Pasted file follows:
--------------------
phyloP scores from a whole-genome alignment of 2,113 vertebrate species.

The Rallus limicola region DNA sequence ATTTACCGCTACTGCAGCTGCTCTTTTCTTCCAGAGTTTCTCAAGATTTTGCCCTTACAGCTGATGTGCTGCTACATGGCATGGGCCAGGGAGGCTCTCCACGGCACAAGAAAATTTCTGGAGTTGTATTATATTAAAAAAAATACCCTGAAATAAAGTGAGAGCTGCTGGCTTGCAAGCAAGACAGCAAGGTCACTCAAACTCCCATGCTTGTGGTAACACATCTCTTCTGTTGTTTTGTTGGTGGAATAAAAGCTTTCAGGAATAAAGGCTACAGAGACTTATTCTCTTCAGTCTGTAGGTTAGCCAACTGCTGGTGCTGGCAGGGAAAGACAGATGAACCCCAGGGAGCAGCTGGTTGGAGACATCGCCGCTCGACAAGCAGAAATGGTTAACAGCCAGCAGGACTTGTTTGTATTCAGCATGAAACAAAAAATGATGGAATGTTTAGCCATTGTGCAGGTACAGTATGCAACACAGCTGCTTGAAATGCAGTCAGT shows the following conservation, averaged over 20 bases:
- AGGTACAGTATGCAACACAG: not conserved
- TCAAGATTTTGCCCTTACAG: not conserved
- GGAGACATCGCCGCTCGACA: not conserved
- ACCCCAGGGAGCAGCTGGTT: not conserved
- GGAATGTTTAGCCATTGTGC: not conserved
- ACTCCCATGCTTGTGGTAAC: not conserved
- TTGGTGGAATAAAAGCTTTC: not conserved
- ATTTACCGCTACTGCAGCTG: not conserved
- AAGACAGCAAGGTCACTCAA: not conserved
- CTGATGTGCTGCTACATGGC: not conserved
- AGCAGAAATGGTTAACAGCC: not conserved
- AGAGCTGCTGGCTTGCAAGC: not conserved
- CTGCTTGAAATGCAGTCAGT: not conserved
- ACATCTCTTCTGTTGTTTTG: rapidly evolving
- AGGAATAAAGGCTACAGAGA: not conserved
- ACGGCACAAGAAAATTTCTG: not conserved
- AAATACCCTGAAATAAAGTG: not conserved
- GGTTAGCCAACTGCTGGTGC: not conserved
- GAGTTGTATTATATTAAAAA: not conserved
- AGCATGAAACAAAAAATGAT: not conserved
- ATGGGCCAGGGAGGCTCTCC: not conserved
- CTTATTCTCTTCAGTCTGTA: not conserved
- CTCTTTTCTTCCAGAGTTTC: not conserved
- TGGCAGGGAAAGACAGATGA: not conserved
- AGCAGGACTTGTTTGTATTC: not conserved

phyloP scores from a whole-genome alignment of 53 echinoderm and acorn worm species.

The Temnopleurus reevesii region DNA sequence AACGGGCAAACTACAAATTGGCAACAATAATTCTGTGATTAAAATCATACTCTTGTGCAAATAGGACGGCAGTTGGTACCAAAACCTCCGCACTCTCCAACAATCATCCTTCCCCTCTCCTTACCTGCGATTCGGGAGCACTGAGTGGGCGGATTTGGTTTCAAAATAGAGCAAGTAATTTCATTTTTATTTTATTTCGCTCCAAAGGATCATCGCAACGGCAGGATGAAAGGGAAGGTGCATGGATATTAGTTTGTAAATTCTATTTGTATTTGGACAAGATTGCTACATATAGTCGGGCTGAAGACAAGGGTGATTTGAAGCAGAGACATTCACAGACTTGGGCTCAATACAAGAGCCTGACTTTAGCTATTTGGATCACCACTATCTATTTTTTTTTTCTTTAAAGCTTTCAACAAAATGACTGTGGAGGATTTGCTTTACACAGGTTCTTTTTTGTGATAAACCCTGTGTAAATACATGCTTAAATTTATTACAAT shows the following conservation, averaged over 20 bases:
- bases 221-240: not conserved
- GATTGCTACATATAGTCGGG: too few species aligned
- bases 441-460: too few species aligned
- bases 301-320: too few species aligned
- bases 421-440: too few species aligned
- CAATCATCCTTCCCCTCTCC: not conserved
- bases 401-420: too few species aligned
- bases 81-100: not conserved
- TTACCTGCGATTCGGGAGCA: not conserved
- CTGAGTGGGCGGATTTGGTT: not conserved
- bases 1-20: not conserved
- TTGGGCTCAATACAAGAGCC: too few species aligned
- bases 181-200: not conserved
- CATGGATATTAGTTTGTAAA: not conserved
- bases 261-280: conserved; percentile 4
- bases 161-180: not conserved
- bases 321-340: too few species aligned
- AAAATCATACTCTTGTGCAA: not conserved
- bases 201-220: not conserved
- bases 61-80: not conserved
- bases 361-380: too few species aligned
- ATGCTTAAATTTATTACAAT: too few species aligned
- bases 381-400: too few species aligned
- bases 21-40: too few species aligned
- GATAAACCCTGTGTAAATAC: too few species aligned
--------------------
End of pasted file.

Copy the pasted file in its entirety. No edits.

phyloP scores from a whole-genome alignment of 2,113 vertebrate species.

The Rallus limicola region DNA sequence ATTTACCGCTACTGCAGCTGCTCTTTTCTTCCAGAGTTTCTCAAGATTTTGCCCTTACAGCTGATGTGCTGCTACATGGCATGGGCCAGGGAGGCTCTCCACGGCACAAGAAAATTTCTGGAGTTGTATTATATTAAAAAAAATACCCTGAAATAAAGTGAGAGCTGCTGGCTTGCAAGCAAGACAGCAAGGTCACTCAAACTCCCATGCTTGTGGTAACACATCTCTTCTGTTGTTTTGTTGGTGGAATAAAAGCTTTCAGGAATAAAGGCTACAGAGACTTATTCTCTTCAGTCTGTAGGTTAGCCAACTGCTGGTGCTGGCAGGGAAAGACAGATGAACCCCAGGGAGCAGCTGGTTGGAGACATCGCCGCTCGACAAGCAGAAATGGTTAACAGCCAGCAGGACTTGTTTGTATTCAGCATGAAACAAAAAATGATGGAATGTTTAGCCATTGTGCAGGTACAGTATGCAACACAGCTGCTTGAAATGCAGTCAGT shows the following conservation, averaged over 20 bases:
- AGGTACAGTATGCAACACAG: not conserved
- TCAAGATTTTGCCCTTACAG: not conserved
- GGAGACATCGCCGCTCGACA: not conserved
- ACCCCAGGGAGCAGCTGGTT: not conserved
- GGAATGTTTAGCCATTGTGC: not conserved
- ACTCCCATGCTTGTGGTAAC: not conserved
- TTGGTGGAATAAAAGCTTTC: not conserved
- ATTTACCGCTACTGCAGCTG: not conserved
- AAGACAGCAAGGTCACTCAA: not conserved
- CTGATGTGCTGCTACATGGC: not conserved
- AGCAGAAATGGTTAACAGCC: not conserved
- AGAGCTGCTGGCTTGCAAGC: not conserved
- CTGCTTGAAATGCAGTCAGT: not conserved
- ACATCTCTTCTGTTGTTTTG: rapidly evolving
- AGGAATAAAGGCTACAGAGA: not conserved
- ACGGCACAAGAAAATTTCTG: not conserved
- AAATACCCTGAAATAAAGTG: not conserved
- GGTTAGCCAACTGCTGGTGC: not conserved
- GAGTTGTATTATATTAAAAA: not conserved
- AGCATGAAACAAAAAATGAT: not conserved
- ATGGGCCAGGGAGGCTCTCC: not conserved
- CTTATTCTCTTCAGTCTGTA: not conserved
- CTCTTTTCTTCCAGAGTTTC: not conserved
- TGGCAGGGAAAGACAGATGA: not conserved
- AGCAGGACTTGTTTGTATTC: not conserved

phyloP scores from a whole-genome alignment of 53 echinoderm and acorn worm species.

The Temnopleurus reevesii region DNA sequence AACGGGCAAACTACAAATTGGCAACAATAATTCTGTGATTAAAATCATACTCTTGTGCAAATAGGACGGCAGTTGGTACCAAAACCTCCGCACTCTCCAACAATCATCCTTCCCCTCTCCTTACCTGCGATTCGGGAGCACTGAGTGGGCGGATTTGGTTTCAAAATAGAGCAAGTAATTTCATTTTTATTTTATTTCGCTCCAAAGGATCATCGCAACGGCAGGATGAAAGGGAAGGTGCATGGATATTAGTTTGTAAATTCTATTTGTATTTGGACAAGATTGCTACATATAGTCGGGCTGAAGACAAGGGTGATTTGAAGCAGAGACATTCACAGACTTGGGCTCAATACAAGAGCCTGACTTTAGCTATTTGGATCACCACTATCTATTTTTTTTTTCTTTAAAGCTTTCAACAAAATGACTGTGGAGGATTTGCTTTACACAGGTTCTTTTTTGTGATAAACCCTGTGTAAATACATGCTTAAATTTATTACAAT shows the following conservation, averaged over 20 bases:
- bases 221-240: not conserved
- GATTGCTACATATAGTCGGG: too few species aligned
- bases 441-460: too few species aligned
- bases 301-320: too few species aligned
- bases 421-440: too few species aligned
- CAATCATCCTTCCCCTCTCC: not conserved
- bases 401-420: too few species aligned
- bases 81-100: not conserved
- TTACCTGCGATTCGGGAGCA: not conserved
- CTGAGTGGGCGGATTTGGTT: not conserved
- bases 1-20: not conserved
- TTGGGCTCAATACAAGAGCC: too few species aligned
- bases 181-200: not conserved
- CATGGATATTAGTTTGTAAA: not conserved
- bases 261-280: conserved; percentile 4
- bases 161-180: not conserved
- bases 321-340: too few species aligned
- AAAATCATACTCTTGTGCAA: not conserved
- bases 201-220: not conserved
- bases 61-80: not conserved
- bases 361-380: too few species aligned
- ATGCTTAAATTTATTACAAT: too few species aligned
- bases 381-400: too few species aligned
- bases 21-40: too few species aligned
- GATAAACCCTGTGTAAATAC: too few species aligned